Cam Newton openly lobbied for Panther wide receiver Steve Smith to stay with the team Friday at Smith's football camp at Ardrey Kell High in Charlotte.
Newton, the rookie quarterback from Auburn whom the Panthers picked No.1 in April, worked the camp for Smith. During a Q and A with the approximately 260 campers, Newton was asked both if he would be a better quarterback than Jake Delhomme -- "Time will tell," he said -- and what team he wanted to be drafted by in April.
Newton said the Panthers, since they had the No.1 pick and he wanted to go first. Then he added, "And I wanted to have someone great to throw it to and I knew Steve Smith was here, right?"
I told Newton later during his brief media availability that sounded like he really wanted Smith to stay.
"That's how yall got it?" Newton said playfully. "That was the message -- and I'm just going to leave it at that. Hopefully he got the message -- and the memo, too."
Newton and Smith have bonded through some text messages and phone calls and Newton also threw some passes to Smith during the one day Smith came to the Panthers' players-only camp and proclaimed then Smith was "at another level."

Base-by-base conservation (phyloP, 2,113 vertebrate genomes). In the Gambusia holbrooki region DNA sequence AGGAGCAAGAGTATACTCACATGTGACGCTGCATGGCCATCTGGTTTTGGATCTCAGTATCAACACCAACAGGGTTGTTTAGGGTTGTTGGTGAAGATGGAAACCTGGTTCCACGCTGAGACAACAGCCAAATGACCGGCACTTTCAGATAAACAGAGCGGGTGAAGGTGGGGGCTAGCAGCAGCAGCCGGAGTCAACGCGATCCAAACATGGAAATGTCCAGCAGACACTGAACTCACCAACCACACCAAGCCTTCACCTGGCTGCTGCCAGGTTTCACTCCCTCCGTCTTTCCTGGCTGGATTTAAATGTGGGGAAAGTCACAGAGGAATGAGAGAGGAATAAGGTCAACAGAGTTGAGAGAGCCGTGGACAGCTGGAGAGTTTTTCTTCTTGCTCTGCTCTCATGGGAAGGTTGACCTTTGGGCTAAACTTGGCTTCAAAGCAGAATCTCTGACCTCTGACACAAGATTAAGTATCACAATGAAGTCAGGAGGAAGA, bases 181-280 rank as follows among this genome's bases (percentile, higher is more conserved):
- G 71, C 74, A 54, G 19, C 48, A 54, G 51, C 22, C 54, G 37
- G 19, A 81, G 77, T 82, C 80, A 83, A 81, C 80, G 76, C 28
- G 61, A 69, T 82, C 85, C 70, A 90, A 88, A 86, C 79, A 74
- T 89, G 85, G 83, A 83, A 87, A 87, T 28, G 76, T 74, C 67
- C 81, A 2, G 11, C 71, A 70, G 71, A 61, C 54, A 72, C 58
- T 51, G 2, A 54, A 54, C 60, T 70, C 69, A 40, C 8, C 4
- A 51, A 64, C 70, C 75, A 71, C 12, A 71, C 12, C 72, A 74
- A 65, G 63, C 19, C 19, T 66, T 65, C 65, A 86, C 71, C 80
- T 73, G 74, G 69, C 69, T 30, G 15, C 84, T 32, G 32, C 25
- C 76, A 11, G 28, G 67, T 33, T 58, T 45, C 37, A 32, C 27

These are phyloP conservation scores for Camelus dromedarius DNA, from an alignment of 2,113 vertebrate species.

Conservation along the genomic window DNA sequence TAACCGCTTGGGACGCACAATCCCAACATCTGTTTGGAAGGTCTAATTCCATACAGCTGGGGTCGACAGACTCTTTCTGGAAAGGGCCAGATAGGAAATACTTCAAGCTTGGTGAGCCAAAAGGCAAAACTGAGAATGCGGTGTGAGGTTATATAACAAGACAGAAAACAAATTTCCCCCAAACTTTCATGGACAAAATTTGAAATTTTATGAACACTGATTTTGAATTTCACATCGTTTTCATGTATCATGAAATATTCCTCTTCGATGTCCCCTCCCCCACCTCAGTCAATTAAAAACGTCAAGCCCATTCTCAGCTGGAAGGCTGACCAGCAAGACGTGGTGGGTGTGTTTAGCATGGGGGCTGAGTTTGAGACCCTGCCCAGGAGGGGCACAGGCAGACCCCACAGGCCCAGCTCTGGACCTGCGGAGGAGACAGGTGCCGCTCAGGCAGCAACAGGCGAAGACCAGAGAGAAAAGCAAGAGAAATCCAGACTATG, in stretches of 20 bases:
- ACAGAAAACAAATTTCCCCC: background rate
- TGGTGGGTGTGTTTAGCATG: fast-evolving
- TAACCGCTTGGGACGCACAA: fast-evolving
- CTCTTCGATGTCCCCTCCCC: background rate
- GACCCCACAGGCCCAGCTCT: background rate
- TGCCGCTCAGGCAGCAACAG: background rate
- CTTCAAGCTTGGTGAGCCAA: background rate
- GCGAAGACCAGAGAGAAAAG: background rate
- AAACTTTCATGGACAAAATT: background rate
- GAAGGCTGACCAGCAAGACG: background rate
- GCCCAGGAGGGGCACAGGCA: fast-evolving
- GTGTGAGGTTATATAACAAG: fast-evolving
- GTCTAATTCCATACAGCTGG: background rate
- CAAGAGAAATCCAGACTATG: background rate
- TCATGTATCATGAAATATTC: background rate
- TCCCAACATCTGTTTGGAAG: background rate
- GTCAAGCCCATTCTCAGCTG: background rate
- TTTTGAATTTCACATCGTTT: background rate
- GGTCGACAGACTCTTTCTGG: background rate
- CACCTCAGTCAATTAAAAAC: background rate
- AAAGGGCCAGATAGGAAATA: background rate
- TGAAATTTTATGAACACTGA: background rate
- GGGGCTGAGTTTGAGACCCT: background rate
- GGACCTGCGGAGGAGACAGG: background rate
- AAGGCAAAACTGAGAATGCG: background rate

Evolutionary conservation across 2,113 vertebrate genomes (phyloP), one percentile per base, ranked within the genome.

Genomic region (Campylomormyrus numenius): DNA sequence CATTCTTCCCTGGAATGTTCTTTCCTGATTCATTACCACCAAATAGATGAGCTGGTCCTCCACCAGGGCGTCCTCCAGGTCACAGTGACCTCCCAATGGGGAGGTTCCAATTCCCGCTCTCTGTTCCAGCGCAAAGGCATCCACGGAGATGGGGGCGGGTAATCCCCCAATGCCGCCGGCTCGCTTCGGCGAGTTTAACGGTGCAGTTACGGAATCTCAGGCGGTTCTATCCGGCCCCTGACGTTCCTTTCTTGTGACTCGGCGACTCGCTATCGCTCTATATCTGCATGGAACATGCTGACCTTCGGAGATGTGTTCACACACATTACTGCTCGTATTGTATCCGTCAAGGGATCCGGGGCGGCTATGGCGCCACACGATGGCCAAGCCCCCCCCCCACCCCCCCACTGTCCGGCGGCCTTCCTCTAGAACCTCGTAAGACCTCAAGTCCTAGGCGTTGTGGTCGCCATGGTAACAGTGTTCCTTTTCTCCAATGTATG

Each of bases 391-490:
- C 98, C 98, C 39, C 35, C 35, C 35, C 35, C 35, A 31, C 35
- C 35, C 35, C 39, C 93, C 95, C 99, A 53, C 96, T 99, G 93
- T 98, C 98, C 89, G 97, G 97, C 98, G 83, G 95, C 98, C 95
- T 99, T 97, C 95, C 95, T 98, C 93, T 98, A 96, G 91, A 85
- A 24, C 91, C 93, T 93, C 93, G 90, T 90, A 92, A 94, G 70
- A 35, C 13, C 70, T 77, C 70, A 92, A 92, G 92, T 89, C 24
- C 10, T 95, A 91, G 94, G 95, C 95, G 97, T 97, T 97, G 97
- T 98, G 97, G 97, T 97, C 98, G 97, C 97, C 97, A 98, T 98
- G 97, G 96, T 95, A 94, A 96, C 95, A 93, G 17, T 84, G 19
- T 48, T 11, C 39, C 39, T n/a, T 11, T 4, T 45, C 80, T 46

Smith said at his camp that he had contemplated retirement when his wife Angie had a health scare recently. Doctors thought she might have lupus (she does not -- Smith told our Joseph Person last week that Angie was instead diagnosed with mononucleosis).
"Retirement at that time was one of the things we were thinking about," said Smith, who has two years left on his current Panther deal, " because i needed to be home with my wife. I needed to make sure that i didn't let her down. And now that process has passed, we're thankful for that and now we're going to sit down and talk about things that are less important than her health."
One of those is football. Smith said he plans to play somewhere in 2011 -- he wouldn't say whether he wants it to be with the Panthers. He has reportedly asked the Panthers to trade him.
But the bonding with Newton can't hurt the Panthers' cause, if they decide not to trade him once the NFL lockout ends and instead keep him. Smith has been very impressed with Newton, he said.
"His athleticism speaks for itself," Smith said. "You can see an athlete walk in the door. He doesn't have to wear a sign or a jersey. You can tell if a guy can play or if he can't."
More on this in Saturday's Observer and online in my full-length column about Newton and Smith.
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